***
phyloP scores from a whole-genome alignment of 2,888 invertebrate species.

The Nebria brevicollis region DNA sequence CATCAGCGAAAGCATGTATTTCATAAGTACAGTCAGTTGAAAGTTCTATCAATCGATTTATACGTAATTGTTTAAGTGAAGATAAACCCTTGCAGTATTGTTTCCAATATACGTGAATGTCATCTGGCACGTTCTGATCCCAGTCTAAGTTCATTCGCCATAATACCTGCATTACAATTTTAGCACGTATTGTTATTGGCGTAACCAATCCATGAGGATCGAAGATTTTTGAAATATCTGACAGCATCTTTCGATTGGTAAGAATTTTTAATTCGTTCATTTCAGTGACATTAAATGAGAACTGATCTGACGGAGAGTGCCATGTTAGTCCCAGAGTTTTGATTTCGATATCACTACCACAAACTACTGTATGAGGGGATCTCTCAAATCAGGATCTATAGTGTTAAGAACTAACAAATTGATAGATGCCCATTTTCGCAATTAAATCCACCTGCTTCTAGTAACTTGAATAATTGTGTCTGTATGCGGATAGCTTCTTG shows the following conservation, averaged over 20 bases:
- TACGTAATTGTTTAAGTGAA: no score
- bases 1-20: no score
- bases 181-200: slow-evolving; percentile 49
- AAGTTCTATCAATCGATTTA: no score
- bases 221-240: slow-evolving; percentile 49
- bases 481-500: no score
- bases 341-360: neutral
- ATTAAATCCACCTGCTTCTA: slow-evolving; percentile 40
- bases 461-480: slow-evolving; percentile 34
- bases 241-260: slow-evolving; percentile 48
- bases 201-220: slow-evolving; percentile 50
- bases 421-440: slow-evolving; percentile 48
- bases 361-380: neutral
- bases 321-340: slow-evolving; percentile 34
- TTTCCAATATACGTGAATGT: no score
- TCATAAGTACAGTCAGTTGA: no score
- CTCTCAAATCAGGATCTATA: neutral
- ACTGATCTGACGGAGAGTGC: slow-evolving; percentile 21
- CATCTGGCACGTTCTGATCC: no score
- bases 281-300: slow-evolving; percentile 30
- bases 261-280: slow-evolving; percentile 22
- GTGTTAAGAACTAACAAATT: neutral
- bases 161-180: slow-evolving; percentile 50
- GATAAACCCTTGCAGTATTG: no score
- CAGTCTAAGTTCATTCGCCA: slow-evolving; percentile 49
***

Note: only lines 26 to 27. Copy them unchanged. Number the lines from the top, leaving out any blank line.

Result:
- GATAAACCCTTGCAGTATTG: no score
- CAGTCTAAGTTCATTCGCCA: slow-evolving; percentile 49